Pregnant women increase their chances of vitamin B12
deficiency if they don’t consume enough meat, milk
or eggs. This vitamin is found only in animal
products. A deficiency of the vitamin during
pregnancy could have dramatic consequences for the
In an in-depth study of 11,216 pregnancies from 11
countries, researchers have concluded that low
levels of vitamin B12 are associated with an
increased risk of preterm birth.
Globally, low birth weight and preterm births cause
half of all infant deaths in the first 28 days after
birth. The diet of a pregnant woman is vitally
important for her foetus and pregnancy.
“Vitamin B12 is an essential nutrient found only in
products of animal origin such as meat, milk and
eggs. Pregnant women who consume too few
animal-derived foods increase their risk of
developing a vitamin B12 deficiency,” says Tormod
Rogne, a medical doctor and intern at Akershus
University Hospital near Oslo. The study is part of
his doctoral thesis at NTNU’s Department of Public
Health and Nursing, completed in December 2016.
Vitamin B12 is necessary for the body’s vital
functions, including the production of red blood
cells and cellular metabolic energy. B12 deficiency
can cause anaemia and severe damage to the nervous
system. The body cannot produce the vitamin itself.
In countries where people eat high levels of animal
products, such as Norway and numerous Western
countries, only a small percentage of pregnant women
have a vitamin B12 deficiency.
“In countries where vegetarian diets predominate,
such as in India, the percentage of pregnant women
with B12 deficiency can exceed two thirds,” Rogne
The analysis included 94 per cent of all pregnancies
that were part of any published study on B12 levels.
“Low levels of vitamin B12 in pregnant women did not
appear to affect the newborn’s birth weight. But we
did find that vitamin B12 deficiency during
pregnancy was associated with a 21 per cent
increased risk of giving birth prematurely,” said
The results were independent of whether the
countries had high, middle or low average incomes.
Rogne stresses that it is important to remember that
there may be other reasons for the apparent link
between vitamin B12 deficiency and preterm births.
“Low blood concentrations of vitamin B12 may be
related to other factors, such as malnutrition and
poverty, which can also affect birth weight and
length of pregnancy,” he said.
"The importance of B12 is widely known and not
contested by those of us who work with veganism and
vegetarian. We are very keen to spread knowledge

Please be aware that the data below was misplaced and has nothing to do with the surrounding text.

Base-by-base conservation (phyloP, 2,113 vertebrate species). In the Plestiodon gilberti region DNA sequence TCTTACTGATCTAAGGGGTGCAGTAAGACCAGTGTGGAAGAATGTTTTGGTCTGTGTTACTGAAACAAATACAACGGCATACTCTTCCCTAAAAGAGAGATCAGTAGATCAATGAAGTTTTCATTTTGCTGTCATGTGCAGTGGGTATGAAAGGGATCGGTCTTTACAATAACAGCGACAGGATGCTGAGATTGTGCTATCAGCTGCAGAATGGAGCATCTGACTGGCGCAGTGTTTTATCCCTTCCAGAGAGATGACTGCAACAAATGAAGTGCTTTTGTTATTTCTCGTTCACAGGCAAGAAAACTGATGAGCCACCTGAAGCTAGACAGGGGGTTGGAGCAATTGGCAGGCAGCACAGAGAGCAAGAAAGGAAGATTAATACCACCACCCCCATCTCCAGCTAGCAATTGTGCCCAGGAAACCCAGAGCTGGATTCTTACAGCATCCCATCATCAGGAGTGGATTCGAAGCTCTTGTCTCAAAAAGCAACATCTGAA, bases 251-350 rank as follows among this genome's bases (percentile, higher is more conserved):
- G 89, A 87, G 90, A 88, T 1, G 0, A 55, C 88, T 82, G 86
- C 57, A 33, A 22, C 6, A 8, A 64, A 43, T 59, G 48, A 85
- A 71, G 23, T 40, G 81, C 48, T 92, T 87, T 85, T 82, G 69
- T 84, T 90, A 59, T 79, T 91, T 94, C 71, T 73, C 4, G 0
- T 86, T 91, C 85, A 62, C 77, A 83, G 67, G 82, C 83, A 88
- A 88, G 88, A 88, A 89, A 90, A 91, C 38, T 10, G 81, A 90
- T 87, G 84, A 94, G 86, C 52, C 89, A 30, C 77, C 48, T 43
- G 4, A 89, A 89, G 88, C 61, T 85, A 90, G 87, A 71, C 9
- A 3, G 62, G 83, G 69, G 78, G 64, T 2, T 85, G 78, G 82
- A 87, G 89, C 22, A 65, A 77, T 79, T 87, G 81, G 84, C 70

about B12, especially to vegans who do not eat meat,
dairy products or eggs," says information officer
Paul W. Thorbjörnsen from the Norwegian Vegetarian
"B12 is not a big problem for vegetarians because
they eat dairy products and eggs. We advise vegans
to consume B12 by drinking products such as soy milk
or rice milk with added B12, or that they take
”Although we found that vitamin B12 deficiency is
associated with an increased risk of preterm birth,
we know very little about the effects of taking
vitamin B12 supplements during pregnancy.”
Rogne said he knew of only two small studies, for
which pregnant women were randomly selected to take
either vitamin B12 or a placebo during pregnancy.
These studies found no definitive link between
vitamin B12 supplementation and birth weight. This
is consistent with the findings from Rogne’s study.
However, there were too few participants in the two
studies to conclude whether B12 supplementation
during pregnancy may reduce the risk of preterm
“Before we can say anything about the effect of
vitamin B12 supplementation in pregnancy, more of
these kinds of studies need to be done, and the
results should then be summarized in a review
article. We hope that our article will encourage
people to undertake these studies so that we can
provide solid advice for pregnant women who don’t
eat much in the way of animal-derived foods,” said
According to Videm, a professor in NTNU’s Department
of Laboratory Medicine, Children’s and Women’s
Health, also author of the Norwegian book Verdt å
vite om vegetarmat (Good to know about vegetarian
food), a combination of 3 dl milk and 50-75 grams of
cheese (5-8 slices) will do it outside of pregnancy.
If you want, you can substitute 80 g (4 tablespoons)
cottage cheese for the cheese.
Pregnant women, she says, need a bit more: adding
either a glass of milk, a good portion of yogurt or
3-4 extra slices of cheese will provide what is
needed by a good margin.
For more information
Published in the 20 January 2017 issue of the
American Journal of Epidemiology
Associations of Maternal Vitamin B12 Concentration
in Pregnancy With the Risks of Preterm Birth and Low
Birth Weight: A Systematic Review and Meta-Analysis
of Individual Participant Data